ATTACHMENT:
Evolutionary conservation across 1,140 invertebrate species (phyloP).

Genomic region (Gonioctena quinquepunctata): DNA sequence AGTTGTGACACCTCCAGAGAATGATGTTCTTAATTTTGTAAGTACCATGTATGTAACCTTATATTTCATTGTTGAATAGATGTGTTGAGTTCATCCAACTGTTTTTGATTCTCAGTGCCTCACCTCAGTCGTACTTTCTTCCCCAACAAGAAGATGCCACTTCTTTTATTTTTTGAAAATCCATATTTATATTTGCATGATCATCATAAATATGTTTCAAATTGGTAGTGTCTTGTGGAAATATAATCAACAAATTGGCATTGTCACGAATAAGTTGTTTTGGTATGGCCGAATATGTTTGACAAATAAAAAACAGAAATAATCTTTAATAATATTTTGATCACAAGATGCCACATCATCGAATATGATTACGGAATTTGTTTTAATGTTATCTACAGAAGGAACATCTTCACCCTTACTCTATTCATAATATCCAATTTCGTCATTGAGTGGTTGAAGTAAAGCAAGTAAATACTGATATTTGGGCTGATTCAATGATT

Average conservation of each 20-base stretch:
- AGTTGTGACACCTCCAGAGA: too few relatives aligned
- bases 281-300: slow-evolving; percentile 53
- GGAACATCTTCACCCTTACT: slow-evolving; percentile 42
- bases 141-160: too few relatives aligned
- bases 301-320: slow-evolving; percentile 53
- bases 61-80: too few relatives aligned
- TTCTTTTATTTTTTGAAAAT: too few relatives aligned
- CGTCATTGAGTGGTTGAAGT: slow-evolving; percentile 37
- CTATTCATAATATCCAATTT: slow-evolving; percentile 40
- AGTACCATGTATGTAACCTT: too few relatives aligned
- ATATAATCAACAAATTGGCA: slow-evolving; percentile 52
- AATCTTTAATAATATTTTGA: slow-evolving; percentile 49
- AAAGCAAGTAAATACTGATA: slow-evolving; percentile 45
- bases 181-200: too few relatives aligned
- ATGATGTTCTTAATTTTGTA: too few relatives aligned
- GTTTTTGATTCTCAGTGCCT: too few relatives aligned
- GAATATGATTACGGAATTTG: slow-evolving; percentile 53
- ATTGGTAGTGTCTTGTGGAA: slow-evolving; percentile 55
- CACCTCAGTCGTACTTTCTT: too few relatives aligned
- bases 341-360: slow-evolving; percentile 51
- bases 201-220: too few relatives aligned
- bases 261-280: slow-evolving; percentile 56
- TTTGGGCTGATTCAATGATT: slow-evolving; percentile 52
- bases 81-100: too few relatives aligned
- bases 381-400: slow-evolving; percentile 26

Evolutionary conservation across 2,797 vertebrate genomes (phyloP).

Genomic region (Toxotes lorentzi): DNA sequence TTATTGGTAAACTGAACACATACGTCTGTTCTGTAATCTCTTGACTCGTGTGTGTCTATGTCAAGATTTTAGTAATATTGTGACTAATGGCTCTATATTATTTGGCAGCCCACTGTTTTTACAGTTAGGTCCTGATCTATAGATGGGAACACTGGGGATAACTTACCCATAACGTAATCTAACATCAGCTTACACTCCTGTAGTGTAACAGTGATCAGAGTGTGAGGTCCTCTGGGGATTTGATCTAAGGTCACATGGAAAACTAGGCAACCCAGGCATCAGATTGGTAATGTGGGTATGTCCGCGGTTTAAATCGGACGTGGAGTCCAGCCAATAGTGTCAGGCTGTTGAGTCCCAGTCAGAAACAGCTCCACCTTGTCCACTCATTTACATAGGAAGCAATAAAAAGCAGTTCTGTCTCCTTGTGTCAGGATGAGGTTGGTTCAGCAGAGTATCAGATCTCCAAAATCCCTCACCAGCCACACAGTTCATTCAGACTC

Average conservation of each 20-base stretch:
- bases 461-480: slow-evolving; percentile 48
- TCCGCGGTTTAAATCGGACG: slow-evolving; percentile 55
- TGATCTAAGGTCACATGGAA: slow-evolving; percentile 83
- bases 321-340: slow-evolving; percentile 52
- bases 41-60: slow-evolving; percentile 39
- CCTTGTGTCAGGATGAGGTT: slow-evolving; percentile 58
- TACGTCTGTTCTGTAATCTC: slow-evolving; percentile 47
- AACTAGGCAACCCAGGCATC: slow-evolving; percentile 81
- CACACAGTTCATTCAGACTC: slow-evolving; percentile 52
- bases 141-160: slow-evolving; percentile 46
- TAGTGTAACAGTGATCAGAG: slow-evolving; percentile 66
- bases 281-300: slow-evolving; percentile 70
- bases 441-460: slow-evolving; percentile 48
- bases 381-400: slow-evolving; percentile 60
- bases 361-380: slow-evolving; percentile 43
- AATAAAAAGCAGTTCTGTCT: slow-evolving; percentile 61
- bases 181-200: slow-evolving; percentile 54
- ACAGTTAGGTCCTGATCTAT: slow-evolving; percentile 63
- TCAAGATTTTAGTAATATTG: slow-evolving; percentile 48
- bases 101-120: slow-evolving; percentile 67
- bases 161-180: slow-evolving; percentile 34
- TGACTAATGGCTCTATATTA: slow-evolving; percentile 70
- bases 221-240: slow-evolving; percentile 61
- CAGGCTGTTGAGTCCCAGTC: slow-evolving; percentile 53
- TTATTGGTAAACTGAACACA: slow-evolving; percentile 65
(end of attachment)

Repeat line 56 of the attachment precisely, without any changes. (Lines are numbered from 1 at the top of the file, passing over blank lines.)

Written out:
- TTATTGGTAAACTGAACACA: slow-evolving; percentile 65